peering into the obscurity of the prison. “Well, you see, it's the regular thing to put “ Tom, are you there? Did they give you a man into the dungeon that's up for murder, any breakfast?" she faltered, startled and ready and to put handcuffs on. The jail's rather to cry at finding herself calling into a place weak, you know; and if he should escape – so obscure and apparently so void. I'd be blamed.”
“O Janet ! is that you ?” said Tom, putting Mason went into the dark room and ex- his face to the grating. “You blessed litamined the dirty, uncomfortable cot, and felt tle soul, you! But you must n't come to this of the damp walls. Then he returned to the dreadful place.” And Tom tried to wipe his east room just as Tom was explaining his flight eyes with his sleeve. from the camp-ground.
“ Yes, but I am sorry for you, Cousin Tom,” “I saw a rush,” he said, “and I went with she said, dropping to the ground again and the rest.
A man was telling in the dark that turning her head on one side deprecatingly; George Lockwood had been shot, and that “and I was afraid they would n't give you they were looking for a fellow named Gray- enough to eat. Here 's three biscuits.” She son and were going to hang him to the first pulled them out of her pocket with difficulty tree. I ran across the fields to our house, and and pushed them through the grating. by the time I got there I saw that I'd made “ Thank you, thank you," said Tom. “You a mistake. I ought to have come straight to are a dear, loving little darling. But see here,
Janet, you'd better not come here any more; ing his nephew, so far as the rigor of the law and don't call me cousin. It 's too bad you allowed. To steady-going people like the should have to be ashamed of your cousin.” Graysons the arrest of Tom on such a charge
“But I will call you cousin, an' I don' care was a severe blow; and his execution would what they say. Are you in there too, Barbara ? compromise for all time their hitherto unsulYou did 'n't kill anybody, did you?" lied respectability in their little world. They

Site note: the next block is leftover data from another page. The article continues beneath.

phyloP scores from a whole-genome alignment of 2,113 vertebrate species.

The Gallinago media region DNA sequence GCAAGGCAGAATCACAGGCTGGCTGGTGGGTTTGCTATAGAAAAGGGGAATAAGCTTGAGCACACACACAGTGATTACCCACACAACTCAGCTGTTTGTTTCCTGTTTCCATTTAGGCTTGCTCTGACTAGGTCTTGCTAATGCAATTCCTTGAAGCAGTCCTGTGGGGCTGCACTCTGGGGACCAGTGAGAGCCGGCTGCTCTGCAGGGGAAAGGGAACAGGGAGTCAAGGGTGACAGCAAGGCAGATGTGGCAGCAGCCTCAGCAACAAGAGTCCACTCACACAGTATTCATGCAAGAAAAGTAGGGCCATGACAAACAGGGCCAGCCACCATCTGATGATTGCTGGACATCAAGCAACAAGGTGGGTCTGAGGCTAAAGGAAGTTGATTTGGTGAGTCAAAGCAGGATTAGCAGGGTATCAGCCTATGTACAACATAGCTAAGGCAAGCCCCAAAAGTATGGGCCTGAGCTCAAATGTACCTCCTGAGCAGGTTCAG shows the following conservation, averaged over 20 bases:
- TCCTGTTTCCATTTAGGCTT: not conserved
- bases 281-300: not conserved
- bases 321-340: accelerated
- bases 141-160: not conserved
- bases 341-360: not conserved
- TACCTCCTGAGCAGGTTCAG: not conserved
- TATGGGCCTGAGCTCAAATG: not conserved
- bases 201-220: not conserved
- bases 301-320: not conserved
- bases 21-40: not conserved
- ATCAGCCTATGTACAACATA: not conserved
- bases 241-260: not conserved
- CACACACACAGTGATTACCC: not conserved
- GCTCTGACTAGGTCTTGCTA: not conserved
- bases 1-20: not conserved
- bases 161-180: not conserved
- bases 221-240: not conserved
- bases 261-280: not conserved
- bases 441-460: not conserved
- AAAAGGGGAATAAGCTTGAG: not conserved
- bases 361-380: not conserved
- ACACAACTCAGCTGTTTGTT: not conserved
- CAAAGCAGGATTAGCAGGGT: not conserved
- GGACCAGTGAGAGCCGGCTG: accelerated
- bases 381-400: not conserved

“No; neither did Tom,” said Barbara, lean- drank their breakfast coffee and ate their ing down to the window.
warm biscuit and butter and fried ham and “Janet,” said Tom,“ d' you tell Uncle Tom eggs with rueful faces. The comments they and Aunt Charlotte that I did n't shoot any- made on Tom's career were embittered by body. They won't believe you, but it's a fact." their own share of the penalty. Janet had list
Janet had heard the news at the breakfast- ened till she had made out that Tom was in table. Sheriff Plunkett, wishing to conciliate jail for killing somebody. Then, after hearing so influential a person as Thomas Grayson the some rather severe remarks from her parents elder, had sent him word very early of the about Tom, she burst into tears, rose up and unfortunate predicament in which Tom found stamped her feet in passion, and stormed in himself, and had offered to comply with any her impotent, infantile way at her father and wishes Mr. Grayson might express concern- mother and the people who had locked up
Tom in jail. When the first gust of her indig- “I suppose so," said Grayson, looking out nation had found vent, she fled into the gar- of the window. den to cool off, as was her wont. After awhile “Now it 's not going to do for us to let she came back and foraged in the kitchen, them go without coming here to breakfast," where she pounced upon three biscuits which said the wife.“ People will say we ’re hardhad been left on a plate by the fire to keep hearted; and when they once get to talking them warm. With these she had made off there's no knowing what they won't say. They through the back gate of the garden, thence might blame us about Tom, though the Lord down the alley and across the public square knows we did our best for him.” to the jail.
“Will you go and ask Martha and Barbara Meantime a lively discussion was carried to come over?” said Grayson, with a sneaking on in the house.